The forcible removal from office of President Manuel Zelaya of Honduras is an undeniable setback for democracy in a country that, until this weekend, had relegated the military overthrow of governments to the history books.
That Mr. Zelaya's own ambitious political schemes set in motion the chain of events that led to his ouster is no excuse for a coup d'etat. He stubbornly insisted on holding a plebiscite that the Supreme Court had disallowed.
Sure, it was a thinly veiled attempt to circumvent a restriction that limits a president to a single term, but there are ways to deal with presidents behaving badly short of a military coup.
Mr. Zelaya had little political support for his machinations. Even his own Liberal Party had condemned the plebiscite beforehand. With that in mind, Congress could have ignored the outcome and stepped up preparations for scheduled presidential elections in November. It could have impeded the referendum by less drastic means that upheld the rule of law.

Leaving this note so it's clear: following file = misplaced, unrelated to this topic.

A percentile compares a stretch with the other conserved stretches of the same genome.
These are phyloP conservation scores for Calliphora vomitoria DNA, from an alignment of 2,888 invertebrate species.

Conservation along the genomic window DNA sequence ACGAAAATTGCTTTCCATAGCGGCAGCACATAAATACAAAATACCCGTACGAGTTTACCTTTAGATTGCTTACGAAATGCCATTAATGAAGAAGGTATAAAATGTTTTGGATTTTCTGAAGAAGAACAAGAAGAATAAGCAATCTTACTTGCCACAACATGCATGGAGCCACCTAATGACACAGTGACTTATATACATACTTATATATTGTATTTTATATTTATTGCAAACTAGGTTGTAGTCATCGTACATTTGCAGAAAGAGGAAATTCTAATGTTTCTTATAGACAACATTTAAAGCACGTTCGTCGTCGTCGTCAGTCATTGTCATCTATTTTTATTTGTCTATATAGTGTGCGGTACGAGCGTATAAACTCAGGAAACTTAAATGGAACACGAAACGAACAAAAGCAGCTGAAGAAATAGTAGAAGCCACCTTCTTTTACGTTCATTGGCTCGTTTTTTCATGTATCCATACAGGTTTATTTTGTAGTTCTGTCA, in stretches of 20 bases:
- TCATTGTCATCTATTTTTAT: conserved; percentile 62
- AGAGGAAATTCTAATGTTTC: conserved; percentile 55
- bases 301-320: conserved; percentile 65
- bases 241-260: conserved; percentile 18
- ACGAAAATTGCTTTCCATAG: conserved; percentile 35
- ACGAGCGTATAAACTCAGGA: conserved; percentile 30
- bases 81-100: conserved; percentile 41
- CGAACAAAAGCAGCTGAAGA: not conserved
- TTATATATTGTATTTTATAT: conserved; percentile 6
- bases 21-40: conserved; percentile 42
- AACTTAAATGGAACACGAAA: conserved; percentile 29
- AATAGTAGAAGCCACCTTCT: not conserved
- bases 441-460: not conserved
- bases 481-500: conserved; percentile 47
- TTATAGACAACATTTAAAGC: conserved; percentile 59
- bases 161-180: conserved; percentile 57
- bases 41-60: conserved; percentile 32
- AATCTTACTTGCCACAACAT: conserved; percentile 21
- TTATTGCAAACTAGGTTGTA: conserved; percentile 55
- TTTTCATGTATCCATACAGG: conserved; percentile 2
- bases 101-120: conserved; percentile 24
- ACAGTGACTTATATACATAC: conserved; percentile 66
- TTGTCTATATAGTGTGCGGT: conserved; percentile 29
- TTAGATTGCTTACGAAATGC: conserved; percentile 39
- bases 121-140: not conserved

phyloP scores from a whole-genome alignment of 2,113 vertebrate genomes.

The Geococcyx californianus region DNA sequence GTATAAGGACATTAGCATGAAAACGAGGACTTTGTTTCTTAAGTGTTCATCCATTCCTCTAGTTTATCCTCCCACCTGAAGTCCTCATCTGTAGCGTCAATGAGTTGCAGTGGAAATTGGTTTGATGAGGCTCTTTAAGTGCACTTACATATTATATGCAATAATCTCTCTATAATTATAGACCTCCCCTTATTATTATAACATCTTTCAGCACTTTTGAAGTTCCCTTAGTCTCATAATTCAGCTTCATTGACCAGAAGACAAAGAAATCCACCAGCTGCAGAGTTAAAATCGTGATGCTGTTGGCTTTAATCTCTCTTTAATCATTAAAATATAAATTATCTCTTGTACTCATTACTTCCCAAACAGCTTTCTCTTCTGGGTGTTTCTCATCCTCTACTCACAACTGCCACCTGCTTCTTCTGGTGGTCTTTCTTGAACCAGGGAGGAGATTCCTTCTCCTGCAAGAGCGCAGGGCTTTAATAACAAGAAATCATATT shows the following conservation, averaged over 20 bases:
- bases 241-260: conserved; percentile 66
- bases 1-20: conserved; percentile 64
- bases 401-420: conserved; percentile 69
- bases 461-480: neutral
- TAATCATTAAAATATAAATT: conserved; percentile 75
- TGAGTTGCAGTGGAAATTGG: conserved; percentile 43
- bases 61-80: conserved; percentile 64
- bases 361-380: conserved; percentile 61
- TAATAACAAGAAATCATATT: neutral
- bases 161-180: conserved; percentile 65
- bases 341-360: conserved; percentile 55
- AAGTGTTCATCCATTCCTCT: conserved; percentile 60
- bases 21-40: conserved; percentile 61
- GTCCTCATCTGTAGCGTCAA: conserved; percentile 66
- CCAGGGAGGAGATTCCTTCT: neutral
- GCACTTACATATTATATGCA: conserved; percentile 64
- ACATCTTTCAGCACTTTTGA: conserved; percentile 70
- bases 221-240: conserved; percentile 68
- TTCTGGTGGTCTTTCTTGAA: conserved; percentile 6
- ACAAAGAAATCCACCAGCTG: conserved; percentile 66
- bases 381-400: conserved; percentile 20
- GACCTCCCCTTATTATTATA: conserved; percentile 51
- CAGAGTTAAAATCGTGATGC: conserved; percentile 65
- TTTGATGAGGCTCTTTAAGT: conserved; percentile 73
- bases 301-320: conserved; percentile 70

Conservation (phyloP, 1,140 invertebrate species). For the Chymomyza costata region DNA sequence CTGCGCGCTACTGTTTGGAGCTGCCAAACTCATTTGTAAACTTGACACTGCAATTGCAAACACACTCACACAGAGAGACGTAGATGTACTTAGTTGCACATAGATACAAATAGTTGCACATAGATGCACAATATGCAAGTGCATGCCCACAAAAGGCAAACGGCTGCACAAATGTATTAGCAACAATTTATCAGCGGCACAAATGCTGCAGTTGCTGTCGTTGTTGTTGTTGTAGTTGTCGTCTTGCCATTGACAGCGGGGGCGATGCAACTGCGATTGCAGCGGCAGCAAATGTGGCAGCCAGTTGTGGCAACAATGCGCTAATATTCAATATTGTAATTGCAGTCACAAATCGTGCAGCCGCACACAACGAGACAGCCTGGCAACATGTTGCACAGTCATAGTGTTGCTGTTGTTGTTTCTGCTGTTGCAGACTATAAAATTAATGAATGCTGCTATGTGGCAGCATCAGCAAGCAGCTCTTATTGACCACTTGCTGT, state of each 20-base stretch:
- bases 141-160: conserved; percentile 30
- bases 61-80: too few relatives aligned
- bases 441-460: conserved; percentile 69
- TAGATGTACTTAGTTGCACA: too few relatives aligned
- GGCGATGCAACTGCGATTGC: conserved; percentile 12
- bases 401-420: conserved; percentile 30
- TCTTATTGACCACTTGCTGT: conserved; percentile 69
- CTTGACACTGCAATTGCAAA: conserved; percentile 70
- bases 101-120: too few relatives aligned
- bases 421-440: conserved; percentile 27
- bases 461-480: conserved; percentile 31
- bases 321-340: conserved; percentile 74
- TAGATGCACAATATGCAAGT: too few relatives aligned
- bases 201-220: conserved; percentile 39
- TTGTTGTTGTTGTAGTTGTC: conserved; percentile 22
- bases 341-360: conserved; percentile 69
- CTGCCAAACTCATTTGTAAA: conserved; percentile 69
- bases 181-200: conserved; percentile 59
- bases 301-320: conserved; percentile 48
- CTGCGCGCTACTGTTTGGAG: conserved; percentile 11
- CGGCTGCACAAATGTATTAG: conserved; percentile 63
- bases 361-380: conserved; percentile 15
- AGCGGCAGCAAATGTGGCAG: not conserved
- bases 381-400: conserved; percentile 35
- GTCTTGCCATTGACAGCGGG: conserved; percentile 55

Fed up with Mr. Zelaya's recklessness, they chose instead to short-circuit the process by apparently conspiring with the military to remove him by force.
On Sunday, Roberto Micheletti, president of the Congress, was appointed to take Mr. Zelaya's place and promptly had his Woody Allen moment. In a scene straight out of the farcical movie, Bananas, Mr. Micheletti proclaimed "Long live democracy!" insisting no coup d'etat had occurred.
Nonsense. What else do you call it when soldiers wearing hoods stage a pre-dawn attack on the presidential palace, seize the president and send him into exile, still in his pajamas? Not an orderly transfer of power, even by Woody Allen standards.
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